Obstacles to free competition are abundant in the international economy. Before 1992, the United States Department of Justice only attacked such obstacles if they impeded the import commerce of the United States. But as more and more businesses enter the international markets, the ability of U.S. businesses to compete in foreign markets free of export cartels and other obstacles to free competition is of greater concern. In 1992, the U.S. Justice Department addressed this concern by reversing prior policy and announcing that the U.S. government would also attack obstacles that impede the ability of U.S. businesses to export their products to foreign markets. This Note analyzes the complaints that have been filed by the Justice Department since the 1992 policy change, focusing on the jurisdictional issues that have yet to be contested and the international implications of such a change in policy. It then focuses on the legislation passed in 1994 to assist the Justice Department in international antitrust enforcement efforts, the International Antitrust Enforcement Assistance Act of 1994. This new legislation emphasizes cooperation and mutual assistance between the Justice Department and foreign antitrust enforcement bodies as the means to free the international economy from anticompetitive obstacles to free competition. The author concludes that, if confidentiality concerns of U.S. businesses are adequately safeguarded, the new legislation emphasizing bilateral mutual assistance in antitrust enforcement efforts offers more promise than the 1992 policy change in combating obstacles to free competition in foreign markets.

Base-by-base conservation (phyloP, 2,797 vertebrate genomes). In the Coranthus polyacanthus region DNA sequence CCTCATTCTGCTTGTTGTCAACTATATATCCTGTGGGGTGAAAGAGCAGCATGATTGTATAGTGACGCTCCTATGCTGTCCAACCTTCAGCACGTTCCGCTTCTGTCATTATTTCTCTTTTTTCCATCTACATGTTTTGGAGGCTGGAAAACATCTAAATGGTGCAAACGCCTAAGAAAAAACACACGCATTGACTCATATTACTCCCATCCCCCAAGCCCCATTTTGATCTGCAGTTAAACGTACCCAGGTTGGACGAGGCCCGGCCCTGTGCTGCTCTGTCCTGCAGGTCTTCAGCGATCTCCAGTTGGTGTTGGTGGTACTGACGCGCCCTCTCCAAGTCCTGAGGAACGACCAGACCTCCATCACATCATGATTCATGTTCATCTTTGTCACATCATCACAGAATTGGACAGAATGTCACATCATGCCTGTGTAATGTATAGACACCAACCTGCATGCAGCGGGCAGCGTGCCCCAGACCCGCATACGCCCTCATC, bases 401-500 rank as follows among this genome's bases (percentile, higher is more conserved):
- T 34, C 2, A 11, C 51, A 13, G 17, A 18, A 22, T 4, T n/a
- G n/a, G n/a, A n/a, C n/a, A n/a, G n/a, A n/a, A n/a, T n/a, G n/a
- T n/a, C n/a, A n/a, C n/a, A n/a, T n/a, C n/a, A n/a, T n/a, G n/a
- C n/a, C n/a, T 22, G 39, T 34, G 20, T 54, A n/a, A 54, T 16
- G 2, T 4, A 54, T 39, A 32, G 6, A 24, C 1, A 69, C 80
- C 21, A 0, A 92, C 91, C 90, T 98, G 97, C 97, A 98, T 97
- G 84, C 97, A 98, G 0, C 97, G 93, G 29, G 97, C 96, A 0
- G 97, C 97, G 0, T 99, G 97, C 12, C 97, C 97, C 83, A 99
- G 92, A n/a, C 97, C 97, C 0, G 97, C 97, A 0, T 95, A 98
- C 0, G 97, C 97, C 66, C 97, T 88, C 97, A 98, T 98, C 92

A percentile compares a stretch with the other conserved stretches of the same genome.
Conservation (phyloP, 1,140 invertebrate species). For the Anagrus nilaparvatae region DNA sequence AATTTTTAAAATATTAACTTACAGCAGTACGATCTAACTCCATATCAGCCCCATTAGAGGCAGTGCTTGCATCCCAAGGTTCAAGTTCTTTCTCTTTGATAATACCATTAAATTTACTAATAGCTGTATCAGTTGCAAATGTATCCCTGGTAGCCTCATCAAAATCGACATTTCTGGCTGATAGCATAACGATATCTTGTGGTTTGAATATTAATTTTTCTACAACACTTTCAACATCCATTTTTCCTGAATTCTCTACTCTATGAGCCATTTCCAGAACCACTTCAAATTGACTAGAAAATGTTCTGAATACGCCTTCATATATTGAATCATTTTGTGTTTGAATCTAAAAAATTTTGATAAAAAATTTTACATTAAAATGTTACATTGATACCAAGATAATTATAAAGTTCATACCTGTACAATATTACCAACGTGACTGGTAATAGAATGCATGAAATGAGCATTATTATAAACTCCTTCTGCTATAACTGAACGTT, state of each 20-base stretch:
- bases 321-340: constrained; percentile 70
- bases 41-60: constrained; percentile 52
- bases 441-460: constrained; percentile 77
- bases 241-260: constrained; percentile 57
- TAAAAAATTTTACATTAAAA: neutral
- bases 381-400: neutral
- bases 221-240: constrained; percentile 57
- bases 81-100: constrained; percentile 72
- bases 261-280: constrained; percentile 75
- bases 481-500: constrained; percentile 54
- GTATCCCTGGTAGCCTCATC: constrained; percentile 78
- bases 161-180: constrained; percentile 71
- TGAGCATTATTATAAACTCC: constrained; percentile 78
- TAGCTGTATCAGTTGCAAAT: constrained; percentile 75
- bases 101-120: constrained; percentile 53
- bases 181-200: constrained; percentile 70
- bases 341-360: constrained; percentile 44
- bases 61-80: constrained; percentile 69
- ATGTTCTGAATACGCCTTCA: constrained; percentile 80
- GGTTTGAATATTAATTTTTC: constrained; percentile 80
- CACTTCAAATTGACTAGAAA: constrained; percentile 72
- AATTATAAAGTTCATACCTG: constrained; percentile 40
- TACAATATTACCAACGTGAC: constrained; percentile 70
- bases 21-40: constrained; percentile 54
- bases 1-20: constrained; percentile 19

Robert D. Shank,
The Justice Department's Recent Antitrust Enforcement Policy,
29 Vanderbilt Law Review
Available at: https://scholarship.law.vanderbilt.edu/vjtl/vol29/iss1/5